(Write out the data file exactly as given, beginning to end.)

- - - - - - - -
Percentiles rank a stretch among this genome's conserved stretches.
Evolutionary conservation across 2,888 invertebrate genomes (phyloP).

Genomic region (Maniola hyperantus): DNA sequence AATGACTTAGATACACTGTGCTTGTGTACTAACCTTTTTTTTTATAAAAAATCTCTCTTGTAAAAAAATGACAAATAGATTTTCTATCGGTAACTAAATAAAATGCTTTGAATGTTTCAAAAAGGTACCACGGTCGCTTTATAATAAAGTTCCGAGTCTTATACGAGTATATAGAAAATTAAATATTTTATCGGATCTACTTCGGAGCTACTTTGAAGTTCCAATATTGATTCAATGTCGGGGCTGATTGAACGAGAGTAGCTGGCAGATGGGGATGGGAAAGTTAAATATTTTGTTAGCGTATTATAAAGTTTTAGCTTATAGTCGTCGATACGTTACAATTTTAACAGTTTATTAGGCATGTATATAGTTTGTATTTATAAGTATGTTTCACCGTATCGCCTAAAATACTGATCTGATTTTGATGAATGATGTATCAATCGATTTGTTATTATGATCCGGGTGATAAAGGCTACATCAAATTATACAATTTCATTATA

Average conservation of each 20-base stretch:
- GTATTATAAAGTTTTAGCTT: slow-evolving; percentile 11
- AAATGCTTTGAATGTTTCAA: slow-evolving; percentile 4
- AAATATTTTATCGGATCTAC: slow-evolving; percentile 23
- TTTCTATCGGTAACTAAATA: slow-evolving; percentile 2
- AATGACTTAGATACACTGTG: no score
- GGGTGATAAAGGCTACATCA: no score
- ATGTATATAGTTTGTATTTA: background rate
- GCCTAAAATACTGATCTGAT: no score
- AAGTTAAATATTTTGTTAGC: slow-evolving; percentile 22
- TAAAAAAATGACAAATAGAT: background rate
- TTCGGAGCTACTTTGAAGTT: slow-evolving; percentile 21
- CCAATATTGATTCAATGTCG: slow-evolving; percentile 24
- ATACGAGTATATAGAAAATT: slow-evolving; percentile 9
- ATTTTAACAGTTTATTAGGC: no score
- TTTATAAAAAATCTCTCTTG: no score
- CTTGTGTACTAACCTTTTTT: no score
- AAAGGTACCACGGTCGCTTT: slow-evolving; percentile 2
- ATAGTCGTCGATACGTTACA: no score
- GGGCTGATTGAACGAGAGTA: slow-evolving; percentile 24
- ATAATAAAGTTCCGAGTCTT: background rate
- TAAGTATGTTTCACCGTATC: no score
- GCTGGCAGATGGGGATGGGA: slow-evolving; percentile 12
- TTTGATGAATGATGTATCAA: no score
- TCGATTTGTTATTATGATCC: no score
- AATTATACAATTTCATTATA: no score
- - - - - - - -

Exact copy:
Percentiles rank a stretch among this genome's conserved stretches.
Evolutionary conservation across 2,888 invertebrate genomes (phyloP).

Genomic region (Maniola hyperantus): DNA sequence AATGACTTAGATACACTGTGCTTGTGTACTAACCTTTTTTTTTATAAAAAATCTCTCTTGTAAAAAAATGACAAATAGATTTTCTATCGGTAACTAAATAAAATGCTTTGAATGTTTCAAAAAGGTACCACGGTCGCTTTATAATAAAGTTCCGAGTCTTATACGAGTATATAGAAAATTAAATATTTTATCGGATCTACTTCGGAGCTACTTTGAAGTTCCAATATTGATTCAATGTCGGGGCTGATTGAACGAGAGTAGCTGGCAGATGGGGATGGGAAAGTTAAATATTTTGTTAGCGTATTATAAAGTTTTAGCTTATAGTCGTCGATACGTTACAATTTTAACAGTTTATTAGGCATGTATATAGTTTGTATTTATAAGTATGTTTCACCGTATCGCCTAAAATACTGATCTGATTTTGATGAATGATGTATCAATCGATTTGTTATTATGATCCGGGTGATAAAGGCTACATCAAATTATACAATTTCATTATA

Average conservation of each 20-base stretch:
- GTATTATAAAGTTTTAGCTT: slow-evolving; percentile 11
- AAATGCTTTGAATGTTTCAA: slow-evolving; percentile 4
- AAATATTTTATCGGATCTAC: slow-evolving; percentile 23
- TTTCTATCGGTAACTAAATA: slow-evolving; percentile 2
- AATGACTTAGATACACTGTG: no score
- GGGTGATAAAGGCTACATCA: no score
- ATGTATATAGTTTGTATTTA: background rate
- GCCTAAAATACTGATCTGAT: no score
- AAGTTAAATATTTTGTTAGC: slow-evolving; percentile 22
- TAAAAAAATGACAAATAGAT: background rate
- TTCGGAGCTACTTTGAAGTT: slow-evolving; percentile 21
- CCAATATTGATTCAATGTCG: slow-evolving; percentile 24
- ATACGAGTATATAGAAAATT: slow-evolving; percentile 9
- ATTTTAACAGTTTATTAGGC: no score
- TTTATAAAAAATCTCTCTTG: no score
- CTTGTGTACTAACCTTTTTT: no score
- AAAGGTACCACGGTCGCTTT: slow-evolving; percentile 2
- ATAGTCGTCGATACGTTACA: no score
- GGGCTGATTGAACGAGAGTA: slow-evolving; percentile 24
- ATAATAAAGTTCCGAGTCTT: background rate
- TAAGTATGTTTCACCGTATC: no score
- GCTGGCAGATGGGGATGGGA: slow-evolving; percentile 12
- TTTGATGAATGATGTATCAA: no score
- TCGATTTGTTATTATGATCC: no score
- AATTATACAATTTCATTATA: no score